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Authors: M. C. Beaton

Tags: #Literature & Fiction, #Romance, #Historical, #Historical Romance, #Regency

The Folly

BOOK: The Folly
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The Folly

A Novel of Regency England

Being the Fourth Volume of The Daughters of Mannerling

M. C. Beaton/ Marion Chesney

Copyright

The Folly

Copyright ©1996 by Marion Chesney
Cover art to the electronic edition copyright © 2010 by RosettaBooks, LLC

All rights reserved. No part of this book may be used or reproduced in any manner whatsoever without written permission except in the case of brief quotations embodied in critical articles or reviews.

First electronic edition published 2011 by RosettaBooks LLC, New York.
ISBN e-Pub edition: 9780795315558

This series is dedicated to
Rosemary Barradell, with love.

Contents

Chapter One

Chapter Two

Chapter Three

Chapter Four

Chapter Five

Chapter Six

Chapter Seven

Chapter One

Yet ah! why should they know their fate,
Since sorrow never comes too late,
And happiness too swiftly flies?
Thought would destroy their paradise.
No more; where ignorance is bliss,
‘Tis folly to be wise
.


T
HOMAS
G
RAY

R
ACHEL WALKED SLOWLY
back to Brookfield House. It was a blustery spring day. Her muslin skirts blew about her body. She had been on a walk to Mannerling, her old family home, and it had distressed her to see it still lie empty and neglected. Her sister Abigail had promised her a Season in London, but Rachel was reluctant to go.

Like her five sisters, she had been obsessed with the idea of somehow regaining Mannerling, but she had persuaded herself that the stupid dream was long gone. It was only natural that she should want to see the great house she had once loved lived in again.

Now three sisters were married and gone, and there was only she herself, Belinda, and Lizzie left. They must, she reflected, be among the most highly educated females in the land, for their mother, Lady Beverley, still retained the services of an excellent
governess, Miss Trumble, although the girls had overgrown the services of one. Lady Beverley’s real reason was that the governess miraculously knew how to soothe her frequent headaches and did not seem to notice on quarter-day that her mistress had “forgotten” to pay her.

Rachel entered the back garden of the house by a circuitous route. She did not want anyone to know she had gone out walking without a maid.

She went up to her room and changed out of her walking clothes. Lessons were now reduced to two hours in the afternoon. Lizzie bounced into her room, her red hair flying. “No lessons,” she crowed. “We are to make a call.”

“Where?”

“Mary Stoddart—I mean, Mary Judd.”

Rachel’s face darkened. The vicar’s daughter had married one of the previous owners of Mannerling, a Mr. Judd. Mr. Judd had committed suicide, but during her brief reign as mistress of Mannerling, Mary had triumphed over the Beverley sisters.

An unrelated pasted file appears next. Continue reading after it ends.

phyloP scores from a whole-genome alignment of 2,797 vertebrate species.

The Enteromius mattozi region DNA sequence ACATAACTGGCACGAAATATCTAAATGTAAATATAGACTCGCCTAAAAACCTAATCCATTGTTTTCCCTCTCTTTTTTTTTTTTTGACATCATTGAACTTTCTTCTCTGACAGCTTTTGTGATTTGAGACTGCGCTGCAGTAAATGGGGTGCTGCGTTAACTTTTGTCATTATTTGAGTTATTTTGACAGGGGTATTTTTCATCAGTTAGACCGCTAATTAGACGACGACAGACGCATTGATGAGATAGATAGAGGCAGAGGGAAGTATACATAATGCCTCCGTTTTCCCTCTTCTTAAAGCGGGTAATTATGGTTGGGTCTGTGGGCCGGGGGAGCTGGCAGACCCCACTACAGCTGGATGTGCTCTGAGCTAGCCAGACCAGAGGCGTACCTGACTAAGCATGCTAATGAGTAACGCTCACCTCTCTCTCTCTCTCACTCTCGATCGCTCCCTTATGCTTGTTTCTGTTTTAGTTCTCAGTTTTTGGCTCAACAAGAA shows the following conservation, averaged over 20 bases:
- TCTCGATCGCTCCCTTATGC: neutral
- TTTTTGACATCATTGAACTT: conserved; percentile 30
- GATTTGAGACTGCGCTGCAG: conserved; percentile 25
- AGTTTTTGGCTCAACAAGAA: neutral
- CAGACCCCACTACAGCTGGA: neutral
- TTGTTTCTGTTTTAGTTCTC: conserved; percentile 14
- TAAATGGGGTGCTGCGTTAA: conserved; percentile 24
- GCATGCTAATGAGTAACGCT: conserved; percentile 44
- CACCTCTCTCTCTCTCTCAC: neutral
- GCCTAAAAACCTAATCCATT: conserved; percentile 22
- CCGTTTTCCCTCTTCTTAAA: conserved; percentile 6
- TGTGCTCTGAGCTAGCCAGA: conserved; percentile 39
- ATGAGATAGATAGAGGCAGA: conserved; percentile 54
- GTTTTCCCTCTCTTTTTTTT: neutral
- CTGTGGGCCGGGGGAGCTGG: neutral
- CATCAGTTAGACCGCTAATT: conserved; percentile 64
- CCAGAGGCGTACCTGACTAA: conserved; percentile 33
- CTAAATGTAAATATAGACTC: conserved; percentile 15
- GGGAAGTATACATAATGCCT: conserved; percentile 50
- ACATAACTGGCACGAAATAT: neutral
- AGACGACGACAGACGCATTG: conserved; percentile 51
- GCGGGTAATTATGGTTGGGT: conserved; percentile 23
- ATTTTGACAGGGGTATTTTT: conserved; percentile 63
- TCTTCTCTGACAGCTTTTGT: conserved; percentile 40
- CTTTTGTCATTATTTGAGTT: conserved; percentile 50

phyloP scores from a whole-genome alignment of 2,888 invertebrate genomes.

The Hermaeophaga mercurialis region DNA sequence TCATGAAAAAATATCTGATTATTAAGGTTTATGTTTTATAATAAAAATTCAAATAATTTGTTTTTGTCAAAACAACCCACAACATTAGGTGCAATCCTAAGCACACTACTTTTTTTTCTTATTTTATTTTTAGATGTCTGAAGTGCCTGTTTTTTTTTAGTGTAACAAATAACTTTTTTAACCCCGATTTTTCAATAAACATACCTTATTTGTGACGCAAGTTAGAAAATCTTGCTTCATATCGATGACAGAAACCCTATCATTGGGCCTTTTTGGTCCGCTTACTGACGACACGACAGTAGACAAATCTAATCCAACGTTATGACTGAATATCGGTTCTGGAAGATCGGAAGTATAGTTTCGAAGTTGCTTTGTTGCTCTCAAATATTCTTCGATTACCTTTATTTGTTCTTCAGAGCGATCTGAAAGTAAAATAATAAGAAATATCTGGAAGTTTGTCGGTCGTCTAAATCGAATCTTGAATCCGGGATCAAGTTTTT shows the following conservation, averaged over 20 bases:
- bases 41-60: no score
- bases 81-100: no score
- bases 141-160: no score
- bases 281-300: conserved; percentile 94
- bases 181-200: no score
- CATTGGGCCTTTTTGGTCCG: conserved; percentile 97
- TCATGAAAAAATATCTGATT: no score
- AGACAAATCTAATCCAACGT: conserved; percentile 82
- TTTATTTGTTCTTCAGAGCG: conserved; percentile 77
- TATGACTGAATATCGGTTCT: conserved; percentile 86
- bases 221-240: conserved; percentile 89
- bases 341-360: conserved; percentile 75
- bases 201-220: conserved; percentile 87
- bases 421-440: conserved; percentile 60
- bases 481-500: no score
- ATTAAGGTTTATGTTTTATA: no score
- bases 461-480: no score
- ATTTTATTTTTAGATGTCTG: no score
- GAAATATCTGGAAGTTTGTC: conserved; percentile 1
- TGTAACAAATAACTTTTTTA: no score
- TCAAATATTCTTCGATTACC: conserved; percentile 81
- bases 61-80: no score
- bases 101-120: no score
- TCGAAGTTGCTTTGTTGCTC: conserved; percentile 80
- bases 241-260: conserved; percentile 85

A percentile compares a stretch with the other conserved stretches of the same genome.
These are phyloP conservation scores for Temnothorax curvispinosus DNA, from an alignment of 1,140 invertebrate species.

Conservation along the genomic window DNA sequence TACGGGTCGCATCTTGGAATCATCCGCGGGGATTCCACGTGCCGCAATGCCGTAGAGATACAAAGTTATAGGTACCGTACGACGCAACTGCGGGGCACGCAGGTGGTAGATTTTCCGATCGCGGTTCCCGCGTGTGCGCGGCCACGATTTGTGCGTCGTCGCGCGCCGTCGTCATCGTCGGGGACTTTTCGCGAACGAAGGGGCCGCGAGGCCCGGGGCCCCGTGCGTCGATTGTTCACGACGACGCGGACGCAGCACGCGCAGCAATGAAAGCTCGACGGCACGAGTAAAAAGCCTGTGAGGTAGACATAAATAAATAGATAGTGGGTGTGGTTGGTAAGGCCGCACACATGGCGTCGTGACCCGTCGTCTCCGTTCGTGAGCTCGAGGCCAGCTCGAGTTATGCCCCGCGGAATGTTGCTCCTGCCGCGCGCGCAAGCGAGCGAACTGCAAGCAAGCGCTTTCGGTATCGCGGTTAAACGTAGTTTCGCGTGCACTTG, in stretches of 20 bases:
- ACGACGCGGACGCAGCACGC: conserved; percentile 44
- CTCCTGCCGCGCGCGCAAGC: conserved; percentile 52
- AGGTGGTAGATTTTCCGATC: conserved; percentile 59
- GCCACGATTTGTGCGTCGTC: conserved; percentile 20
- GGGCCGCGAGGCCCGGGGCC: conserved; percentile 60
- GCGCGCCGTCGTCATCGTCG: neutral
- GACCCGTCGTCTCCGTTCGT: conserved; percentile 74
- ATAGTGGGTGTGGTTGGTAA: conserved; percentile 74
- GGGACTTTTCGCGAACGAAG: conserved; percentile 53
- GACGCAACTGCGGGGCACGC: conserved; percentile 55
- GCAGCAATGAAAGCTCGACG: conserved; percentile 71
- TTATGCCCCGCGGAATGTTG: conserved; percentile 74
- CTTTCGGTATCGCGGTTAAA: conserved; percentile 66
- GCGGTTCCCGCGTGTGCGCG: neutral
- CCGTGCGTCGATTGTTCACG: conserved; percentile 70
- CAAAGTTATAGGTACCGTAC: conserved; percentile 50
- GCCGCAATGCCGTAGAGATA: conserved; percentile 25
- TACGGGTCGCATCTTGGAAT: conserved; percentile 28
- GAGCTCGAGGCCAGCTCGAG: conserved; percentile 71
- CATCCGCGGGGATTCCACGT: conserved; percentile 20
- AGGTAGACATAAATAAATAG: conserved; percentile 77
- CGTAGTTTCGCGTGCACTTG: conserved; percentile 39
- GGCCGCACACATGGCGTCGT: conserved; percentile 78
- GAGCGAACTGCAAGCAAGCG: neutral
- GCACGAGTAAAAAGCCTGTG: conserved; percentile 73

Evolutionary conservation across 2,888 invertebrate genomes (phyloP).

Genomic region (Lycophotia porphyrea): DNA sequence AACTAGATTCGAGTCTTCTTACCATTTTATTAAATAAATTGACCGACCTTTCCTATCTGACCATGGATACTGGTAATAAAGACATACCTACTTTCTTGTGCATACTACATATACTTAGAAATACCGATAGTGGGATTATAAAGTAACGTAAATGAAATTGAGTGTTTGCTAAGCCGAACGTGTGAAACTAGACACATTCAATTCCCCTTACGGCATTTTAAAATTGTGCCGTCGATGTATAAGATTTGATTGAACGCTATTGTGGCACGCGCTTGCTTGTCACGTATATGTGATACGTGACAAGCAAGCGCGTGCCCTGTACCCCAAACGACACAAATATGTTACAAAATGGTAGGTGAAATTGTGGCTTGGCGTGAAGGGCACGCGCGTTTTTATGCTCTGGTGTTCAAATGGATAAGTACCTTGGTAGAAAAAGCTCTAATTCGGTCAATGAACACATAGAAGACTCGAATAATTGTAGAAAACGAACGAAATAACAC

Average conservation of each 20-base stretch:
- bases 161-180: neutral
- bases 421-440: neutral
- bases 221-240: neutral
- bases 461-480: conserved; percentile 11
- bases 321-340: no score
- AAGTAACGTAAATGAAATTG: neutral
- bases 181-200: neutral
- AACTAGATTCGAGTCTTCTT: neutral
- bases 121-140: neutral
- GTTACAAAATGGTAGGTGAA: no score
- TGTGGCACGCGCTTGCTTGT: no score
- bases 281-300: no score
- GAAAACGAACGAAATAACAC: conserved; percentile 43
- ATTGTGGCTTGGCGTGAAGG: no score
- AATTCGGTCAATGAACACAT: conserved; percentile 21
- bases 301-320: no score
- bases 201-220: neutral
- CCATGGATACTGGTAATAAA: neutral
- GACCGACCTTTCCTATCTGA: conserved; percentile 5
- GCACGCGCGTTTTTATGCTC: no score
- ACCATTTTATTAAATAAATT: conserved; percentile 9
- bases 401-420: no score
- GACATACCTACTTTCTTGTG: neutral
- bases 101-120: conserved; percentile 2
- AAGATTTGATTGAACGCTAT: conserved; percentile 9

“Why should we go there?” demanded Rachel. “We hardly ever call.”

“She sent a note to say she had momentous news. Mama is indisposed. She says Miss Trumble must go with us instead.”

“What ails Mama now?”

Lizzie gave an unladylike shrug. “Oh, you know. It is always this and that. In fact, she will probably brood over the accounts books.”

Ever since the late Sir William Beverley had lost Mannerling due to his gambling debts, Lady Beverley had become something of a miser. Her three elder daughters had all married well and often sent
money, and it was only due to the frequent goading of Miss Trumble that the purse-strings were loosened. Miss Trumble had a way of pointing out that the Beverleys were not living in a way due to their position, which often spurred Lady Beverley on to buying new dresses for her remaining daughters and coals for the fires.

“Mary is always over-exercised about something trivial,” said Rachel. “But it will come as a welcome break from the schoolroom. We surely do not need any more schooling. Mama says that gentlemen prefer stupid women.”

“And Miss Trumble,” pointed out Lizzie, “says that the only gentlemen worth having are the ones that appreciate a woman with a brain.”

“Miss Trumble is unmarried,” countered Rachel. “When do we leave?”

“In ten minutes. Miss Trumble has been looking for you. Where were you?”

She looked at Rachel’s muddy pattens, lying discarded in a corner of the room.

“I went for a walk to Mannerling,” said Rachel defiantly. “Don’t you dare tell Miss Trumble. She’ll start fretting that I am still in the grip of the old obsession when I was only prompted by a natural curiosity.”

“Was there any smoke from the chimneys? Any carriages?”

“No, still deserted. And there were weeds growing at the side of the drive. The lodge was deserted. So many lost their employ when the Deverses left.”

“The servants were very cruel to us.” Lizzie tossed her red hair. “We should not mourn their bad luck.”

“I have often thought the servants had reason to
dislike us,” said Rachel. “Do you think this bonnet will do? Oh, why am I bothering about what to wear on a visit to the vicarage? I mean, we treated them like machines, the servants, that is.”

“They were well-housed and well-fed,” pointed out Lizzie. “I think they behaved very badly. I must prepare myself or Miss Trumble will come looking for me.”

Barry Wort, the odd man, who acted as general factotum, was driving the small Beverley carriage when they set out with Miss Trumble sitting beside him. It was an open carriage. Behind sat the Beverley sisters, Rachel, fair and blue-eyed, Belinda, dark-haired and beautiful in a placid way, and fiery-haired, green-eyed Lizzie.

What would become of them? wondered Miss Trumble. Rachel, the eldest of the three, had grown even more beautiful since the marriage of her twin, Abigail. Her fair hair was almost silver and her eyes large and blue. Abigail had always been the more spirited of the twins, but since she had left and Rachel was no longer in her shadow, the girl seemed more confident, more animated. But how could any gently born miss succeed in the marriage market with only an insignificant dowry? Lady Beverley constantly refused to discuss Rachel’s dowry and whether she had increased it from a few hundred pounds. Rachel’s three elder sisters’ successful marriages made her feel that the Beverleys’ luck in that direction had surely run out.

“Why cannot we have a closed carriage?” complained Belinda, holding on to her hat. “I swear,
with the funds Mama must be getting from our married sisters, we could well afford one.”